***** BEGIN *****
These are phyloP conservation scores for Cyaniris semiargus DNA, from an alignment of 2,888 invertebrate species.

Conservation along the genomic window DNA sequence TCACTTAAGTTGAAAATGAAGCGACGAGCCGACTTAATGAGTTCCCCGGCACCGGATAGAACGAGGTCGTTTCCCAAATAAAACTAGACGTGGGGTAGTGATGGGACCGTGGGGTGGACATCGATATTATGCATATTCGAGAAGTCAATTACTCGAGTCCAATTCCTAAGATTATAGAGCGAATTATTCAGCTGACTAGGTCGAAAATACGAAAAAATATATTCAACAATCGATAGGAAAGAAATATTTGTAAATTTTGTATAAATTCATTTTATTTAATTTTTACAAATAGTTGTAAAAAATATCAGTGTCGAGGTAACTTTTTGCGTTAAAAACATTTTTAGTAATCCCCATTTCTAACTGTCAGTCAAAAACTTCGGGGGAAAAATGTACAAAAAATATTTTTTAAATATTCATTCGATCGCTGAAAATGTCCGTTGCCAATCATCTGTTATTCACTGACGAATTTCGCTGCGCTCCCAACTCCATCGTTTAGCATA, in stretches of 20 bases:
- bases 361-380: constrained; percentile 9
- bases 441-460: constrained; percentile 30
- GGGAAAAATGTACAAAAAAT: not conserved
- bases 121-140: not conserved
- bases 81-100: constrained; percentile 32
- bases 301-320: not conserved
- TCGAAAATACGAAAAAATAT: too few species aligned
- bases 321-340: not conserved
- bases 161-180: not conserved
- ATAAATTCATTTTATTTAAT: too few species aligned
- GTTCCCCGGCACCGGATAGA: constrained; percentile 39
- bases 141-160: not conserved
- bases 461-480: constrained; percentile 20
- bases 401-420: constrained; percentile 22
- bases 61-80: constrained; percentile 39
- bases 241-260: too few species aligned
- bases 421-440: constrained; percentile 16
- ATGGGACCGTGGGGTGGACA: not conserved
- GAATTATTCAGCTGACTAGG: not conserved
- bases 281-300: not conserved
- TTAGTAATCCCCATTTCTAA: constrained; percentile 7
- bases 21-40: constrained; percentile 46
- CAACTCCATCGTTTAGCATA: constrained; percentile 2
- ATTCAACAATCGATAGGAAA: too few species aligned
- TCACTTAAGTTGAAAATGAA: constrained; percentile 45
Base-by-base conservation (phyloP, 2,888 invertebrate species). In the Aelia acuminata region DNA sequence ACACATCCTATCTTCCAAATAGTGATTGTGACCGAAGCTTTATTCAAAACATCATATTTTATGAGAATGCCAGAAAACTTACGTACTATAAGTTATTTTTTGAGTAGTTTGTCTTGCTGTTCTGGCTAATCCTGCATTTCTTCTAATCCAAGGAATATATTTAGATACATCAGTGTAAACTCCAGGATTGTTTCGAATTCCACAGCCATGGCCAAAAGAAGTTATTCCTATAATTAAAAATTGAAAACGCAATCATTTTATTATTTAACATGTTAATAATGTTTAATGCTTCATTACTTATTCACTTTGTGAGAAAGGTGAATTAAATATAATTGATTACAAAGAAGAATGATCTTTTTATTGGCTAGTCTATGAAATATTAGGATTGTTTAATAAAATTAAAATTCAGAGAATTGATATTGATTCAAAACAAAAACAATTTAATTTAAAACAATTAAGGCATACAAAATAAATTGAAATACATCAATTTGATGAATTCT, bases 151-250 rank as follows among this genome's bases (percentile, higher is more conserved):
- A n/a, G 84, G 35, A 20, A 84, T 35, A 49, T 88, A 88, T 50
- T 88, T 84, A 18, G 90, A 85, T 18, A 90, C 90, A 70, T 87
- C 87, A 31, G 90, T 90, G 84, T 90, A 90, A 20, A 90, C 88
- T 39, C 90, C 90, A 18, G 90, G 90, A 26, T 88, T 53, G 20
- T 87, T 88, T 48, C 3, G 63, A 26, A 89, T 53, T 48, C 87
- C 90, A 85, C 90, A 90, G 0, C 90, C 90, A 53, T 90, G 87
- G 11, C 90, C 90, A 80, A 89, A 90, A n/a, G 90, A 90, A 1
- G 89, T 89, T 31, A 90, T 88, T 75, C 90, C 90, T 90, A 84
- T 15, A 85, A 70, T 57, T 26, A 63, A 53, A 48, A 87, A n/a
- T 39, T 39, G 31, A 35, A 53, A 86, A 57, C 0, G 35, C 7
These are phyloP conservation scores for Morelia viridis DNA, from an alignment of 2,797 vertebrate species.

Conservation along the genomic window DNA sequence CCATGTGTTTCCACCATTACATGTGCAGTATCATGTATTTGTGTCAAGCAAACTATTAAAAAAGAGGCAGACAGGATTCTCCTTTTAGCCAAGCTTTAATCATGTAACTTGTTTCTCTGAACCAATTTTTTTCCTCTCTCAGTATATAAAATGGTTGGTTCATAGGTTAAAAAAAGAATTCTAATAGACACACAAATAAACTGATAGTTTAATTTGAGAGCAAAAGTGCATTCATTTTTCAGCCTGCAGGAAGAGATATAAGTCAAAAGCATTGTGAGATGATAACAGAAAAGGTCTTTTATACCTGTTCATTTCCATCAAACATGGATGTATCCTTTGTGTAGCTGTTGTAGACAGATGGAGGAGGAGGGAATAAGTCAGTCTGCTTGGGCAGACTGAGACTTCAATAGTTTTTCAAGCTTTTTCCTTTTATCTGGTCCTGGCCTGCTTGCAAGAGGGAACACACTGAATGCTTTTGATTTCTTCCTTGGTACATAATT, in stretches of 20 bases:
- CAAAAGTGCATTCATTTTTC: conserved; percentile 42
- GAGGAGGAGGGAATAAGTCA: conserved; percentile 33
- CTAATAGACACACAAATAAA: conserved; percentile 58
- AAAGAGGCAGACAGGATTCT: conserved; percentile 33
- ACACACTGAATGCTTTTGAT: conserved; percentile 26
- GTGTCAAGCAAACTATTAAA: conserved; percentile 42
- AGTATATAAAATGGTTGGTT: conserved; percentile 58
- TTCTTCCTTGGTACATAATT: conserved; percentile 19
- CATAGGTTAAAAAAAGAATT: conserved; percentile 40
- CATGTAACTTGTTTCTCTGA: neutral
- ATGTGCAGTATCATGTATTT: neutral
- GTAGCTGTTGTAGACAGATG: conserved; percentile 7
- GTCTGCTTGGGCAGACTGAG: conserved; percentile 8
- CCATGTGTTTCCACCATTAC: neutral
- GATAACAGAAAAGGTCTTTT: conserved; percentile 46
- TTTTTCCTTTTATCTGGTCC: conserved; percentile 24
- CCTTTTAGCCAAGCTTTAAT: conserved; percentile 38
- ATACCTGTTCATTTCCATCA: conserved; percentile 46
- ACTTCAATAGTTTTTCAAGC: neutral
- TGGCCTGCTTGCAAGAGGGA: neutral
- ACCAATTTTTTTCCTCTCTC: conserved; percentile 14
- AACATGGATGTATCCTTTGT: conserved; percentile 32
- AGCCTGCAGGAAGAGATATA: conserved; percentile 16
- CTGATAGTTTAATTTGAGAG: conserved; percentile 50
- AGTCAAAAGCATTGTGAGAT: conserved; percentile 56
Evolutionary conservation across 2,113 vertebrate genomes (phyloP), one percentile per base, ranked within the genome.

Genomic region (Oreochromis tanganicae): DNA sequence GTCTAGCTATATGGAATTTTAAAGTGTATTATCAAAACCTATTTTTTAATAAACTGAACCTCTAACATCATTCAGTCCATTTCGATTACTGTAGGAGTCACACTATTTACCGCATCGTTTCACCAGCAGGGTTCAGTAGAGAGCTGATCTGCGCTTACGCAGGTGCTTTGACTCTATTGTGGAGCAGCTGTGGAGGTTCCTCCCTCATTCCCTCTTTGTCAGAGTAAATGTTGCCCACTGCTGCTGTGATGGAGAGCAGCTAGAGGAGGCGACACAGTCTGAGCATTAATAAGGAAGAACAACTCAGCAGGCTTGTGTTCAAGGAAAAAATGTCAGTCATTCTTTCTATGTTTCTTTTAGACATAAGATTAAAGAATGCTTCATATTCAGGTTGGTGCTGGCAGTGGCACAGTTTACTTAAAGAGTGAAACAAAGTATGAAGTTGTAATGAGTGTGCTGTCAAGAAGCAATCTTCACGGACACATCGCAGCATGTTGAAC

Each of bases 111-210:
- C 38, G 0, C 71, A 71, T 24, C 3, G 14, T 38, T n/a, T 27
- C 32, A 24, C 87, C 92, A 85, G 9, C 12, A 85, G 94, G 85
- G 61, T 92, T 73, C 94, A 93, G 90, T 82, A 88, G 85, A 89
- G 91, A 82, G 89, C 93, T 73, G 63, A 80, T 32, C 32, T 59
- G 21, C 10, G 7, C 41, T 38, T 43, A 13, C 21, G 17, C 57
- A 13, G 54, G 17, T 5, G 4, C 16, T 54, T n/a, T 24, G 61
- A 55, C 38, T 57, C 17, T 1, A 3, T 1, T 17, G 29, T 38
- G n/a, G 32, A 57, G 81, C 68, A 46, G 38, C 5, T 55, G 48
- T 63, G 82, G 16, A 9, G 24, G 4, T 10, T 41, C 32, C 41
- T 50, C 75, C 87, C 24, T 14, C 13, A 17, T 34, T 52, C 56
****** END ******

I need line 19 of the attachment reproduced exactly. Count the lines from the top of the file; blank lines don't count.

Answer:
- bases 421-440: constrained; percentile 16